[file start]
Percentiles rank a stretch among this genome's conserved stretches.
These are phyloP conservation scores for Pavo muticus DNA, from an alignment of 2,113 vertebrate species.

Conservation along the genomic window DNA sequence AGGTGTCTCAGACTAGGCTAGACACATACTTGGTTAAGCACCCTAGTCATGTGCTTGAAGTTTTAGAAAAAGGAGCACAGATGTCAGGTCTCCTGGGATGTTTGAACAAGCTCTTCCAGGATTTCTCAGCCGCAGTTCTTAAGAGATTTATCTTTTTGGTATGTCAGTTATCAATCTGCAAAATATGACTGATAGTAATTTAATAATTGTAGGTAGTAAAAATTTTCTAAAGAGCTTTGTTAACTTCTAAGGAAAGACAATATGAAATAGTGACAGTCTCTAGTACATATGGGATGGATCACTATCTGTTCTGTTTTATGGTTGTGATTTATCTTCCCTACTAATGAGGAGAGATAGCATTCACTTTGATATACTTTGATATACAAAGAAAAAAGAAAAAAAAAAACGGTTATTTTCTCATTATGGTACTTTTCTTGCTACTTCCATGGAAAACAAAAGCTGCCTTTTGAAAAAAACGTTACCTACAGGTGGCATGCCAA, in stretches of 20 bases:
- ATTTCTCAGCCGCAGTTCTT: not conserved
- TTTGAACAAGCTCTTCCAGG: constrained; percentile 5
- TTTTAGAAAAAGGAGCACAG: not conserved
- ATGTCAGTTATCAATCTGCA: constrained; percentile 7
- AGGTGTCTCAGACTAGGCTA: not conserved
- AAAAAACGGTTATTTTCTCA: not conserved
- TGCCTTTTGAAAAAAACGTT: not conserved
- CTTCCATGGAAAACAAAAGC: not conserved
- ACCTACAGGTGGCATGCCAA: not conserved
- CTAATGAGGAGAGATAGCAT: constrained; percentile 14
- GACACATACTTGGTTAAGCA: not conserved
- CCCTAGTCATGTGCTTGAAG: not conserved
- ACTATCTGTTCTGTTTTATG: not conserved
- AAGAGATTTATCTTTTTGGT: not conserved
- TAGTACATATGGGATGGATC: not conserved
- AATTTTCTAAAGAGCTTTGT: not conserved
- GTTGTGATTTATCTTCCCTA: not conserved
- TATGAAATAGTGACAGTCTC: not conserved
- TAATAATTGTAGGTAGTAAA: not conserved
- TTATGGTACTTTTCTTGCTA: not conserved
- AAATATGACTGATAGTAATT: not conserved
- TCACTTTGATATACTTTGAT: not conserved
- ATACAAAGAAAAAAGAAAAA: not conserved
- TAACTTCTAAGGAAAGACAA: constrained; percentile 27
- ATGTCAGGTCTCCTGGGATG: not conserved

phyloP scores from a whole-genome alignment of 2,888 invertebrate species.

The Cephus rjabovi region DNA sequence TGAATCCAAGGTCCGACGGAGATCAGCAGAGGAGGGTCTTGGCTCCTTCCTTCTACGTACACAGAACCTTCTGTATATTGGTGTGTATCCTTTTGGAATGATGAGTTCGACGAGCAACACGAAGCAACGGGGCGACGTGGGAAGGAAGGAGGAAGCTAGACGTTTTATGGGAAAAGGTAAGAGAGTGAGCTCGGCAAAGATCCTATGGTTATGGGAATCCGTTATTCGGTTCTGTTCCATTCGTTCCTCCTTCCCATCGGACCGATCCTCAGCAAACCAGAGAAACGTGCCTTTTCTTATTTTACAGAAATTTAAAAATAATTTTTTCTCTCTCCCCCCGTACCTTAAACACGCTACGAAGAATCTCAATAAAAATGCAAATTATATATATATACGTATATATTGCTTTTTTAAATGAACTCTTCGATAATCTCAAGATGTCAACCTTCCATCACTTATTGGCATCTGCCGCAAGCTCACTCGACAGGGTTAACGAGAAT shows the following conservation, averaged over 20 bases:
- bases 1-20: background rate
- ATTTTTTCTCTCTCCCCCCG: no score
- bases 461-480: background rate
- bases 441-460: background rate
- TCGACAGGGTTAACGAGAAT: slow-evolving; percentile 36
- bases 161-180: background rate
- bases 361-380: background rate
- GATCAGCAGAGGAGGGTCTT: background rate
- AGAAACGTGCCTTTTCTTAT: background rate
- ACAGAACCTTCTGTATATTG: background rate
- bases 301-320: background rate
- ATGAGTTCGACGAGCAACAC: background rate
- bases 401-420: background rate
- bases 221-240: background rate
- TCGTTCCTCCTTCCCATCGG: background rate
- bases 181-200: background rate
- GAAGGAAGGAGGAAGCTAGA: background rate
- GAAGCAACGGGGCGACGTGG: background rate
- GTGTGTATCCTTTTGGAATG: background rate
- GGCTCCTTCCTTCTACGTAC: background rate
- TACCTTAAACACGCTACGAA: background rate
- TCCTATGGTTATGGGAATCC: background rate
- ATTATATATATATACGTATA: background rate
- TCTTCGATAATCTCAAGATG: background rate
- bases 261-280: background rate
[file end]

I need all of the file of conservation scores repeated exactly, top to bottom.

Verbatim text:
Percentiles rank a stretch among this genome's conserved stretches.
These are phyloP conservation scores for Pavo muticus DNA, from an alignment of 2,113 vertebrate species.

Conservation along the genomic window DNA sequence AGGTGTCTCAGACTAGGCTAGACACATACTTGGTTAAGCACCCTAGTCATGTGCTTGAAGTTTTAGAAAAAGGAGCACAGATGTCAGGTCTCCTGGGATGTTTGAACAAGCTCTTCCAGGATTTCTCAGCCGCAGTTCTTAAGAGATTTATCTTTTTGGTATGTCAGTTATCAATCTGCAAAATATGACTGATAGTAATTTAATAATTGTAGGTAGTAAAAATTTTCTAAAGAGCTTTGTTAACTTCTAAGGAAAGACAATATGAAATAGTGACAGTCTCTAGTACATATGGGATGGATCACTATCTGTTCTGTTTTATGGTTGTGATTTATCTTCCCTACTAATGAGGAGAGATAGCATTCACTTTGATATACTTTGATATACAAAGAAAAAAGAAAAAAAAAAACGGTTATTTTCTCATTATGGTACTTTTCTTGCTACTTCCATGGAAAACAAAAGCTGCCTTTTGAAAAAAACGTTACCTACAGGTGGCATGCCAA, in stretches of 20 bases:
- ATTTCTCAGCCGCAGTTCTT: not conserved
- TTTGAACAAGCTCTTCCAGG: constrained; percentile 5
- TTTTAGAAAAAGGAGCACAG: not conserved
- ATGTCAGTTATCAATCTGCA: constrained; percentile 7
- AGGTGTCTCAGACTAGGCTA: not conserved
- AAAAAACGGTTATTTTCTCA: not conserved
- TGCCTTTTGAAAAAAACGTT: not conserved
- CTTCCATGGAAAACAAAAGC: not conserved
- ACCTACAGGTGGCATGCCAA: not conserved
- CTAATGAGGAGAGATAGCAT: constrained; percentile 14
- GACACATACTTGGTTAAGCA: not conserved
- CCCTAGTCATGTGCTTGAAG: not conserved
- ACTATCTGTTCTGTTTTATG: not conserved
- AAGAGATTTATCTTTTTGGT: not conserved
- TAGTACATATGGGATGGATC: not conserved
- AATTTTCTAAAGAGCTTTGT: not conserved
- GTTGTGATTTATCTTCCCTA: not conserved
- TATGAAATAGTGACAGTCTC: not conserved
- TAATAATTGTAGGTAGTAAA: not conserved
- TTATGGTACTTTTCTTGCTA: not conserved
- AAATATGACTGATAGTAATT: not conserved
- TCACTTTGATATACTTTGAT: not conserved
- ATACAAAGAAAAAAGAAAAA: not conserved
- TAACTTCTAAGGAAAGACAA: constrained; percentile 27
- ATGTCAGGTCTCCTGGGATG: not conserved

phyloP scores from a whole-genome alignment of 2,888 invertebrate species.

The Cephus rjabovi region DNA sequence TGAATCCAAGGTCCGACGGAGATCAGCAGAGGAGGGTCTTGGCTCCTTCCTTCTACGTACACAGAACCTTCTGTATATTGGTGTGTATCCTTTTGGAATGATGAGTTCGACGAGCAACACGAAGCAACGGGGCGACGTGGGAAGGAAGGAGGAAGCTAGACGTTTTATGGGAAAAGGTAAGAGAGTGAGCTCGGCAAAGATCCTATGGTTATGGGAATCCGTTATTCGGTTCTGTTCCATTCGTTCCTCCTTCCCATCGGACCGATCCTCAGCAAACCAGAGAAACGTGCCTTTTCTTATTTTACAGAAATTTAAAAATAATTTTTTCTCTCTCCCCCCGTACCTTAAACACGCTACGAAGAATCTCAATAAAAATGCAAATTATATATATATACGTATATATTGCTTTTTTAAATGAACTCTTCGATAATCTCAAGATGTCAACCTTCCATCACTTATTGGCATCTGCCGCAAGCTCACTCGACAGGGTTAACGAGAAT shows the following conservation, averaged over 20 bases:
- bases 1-20: background rate
- ATTTTTTCTCTCTCCCCCCG: no score
- bases 461-480: background rate
- bases 441-460: background rate
- TCGACAGGGTTAACGAGAAT: slow-evolving; percentile 36
- bases 161-180: background rate
- bases 361-380: background rate
- GATCAGCAGAGGAGGGTCTT: background rate
- AGAAACGTGCCTTTTCTTAT: background rate
- ACAGAACCTTCTGTATATTG: background rate
- bases 301-320: background rate
- ATGAGTTCGACGAGCAACAC: background rate
- bases 401-420: background rate
- bases 221-240: background rate
- TCGTTCCTCCTTCCCATCGG: background rate
- bases 181-200: background rate
- GAAGGAAGGAGGAAGCTAGA: background rate
- GAAGCAACGGGGCGACGTGG: background rate
- GTGTGTATCCTTTTGGAATG: background rate
- GGCTCCTTCCTTCTACGTAC: background rate
- TACCTTAAACACGCTACGAA: background rate
- TCCTATGGTTATGGGAATCC: background rate
- ATTATATATATATACGTATA: background rate
- TCTTCGATAATCTCAAGATG: background rate
- bases 261-280: background rate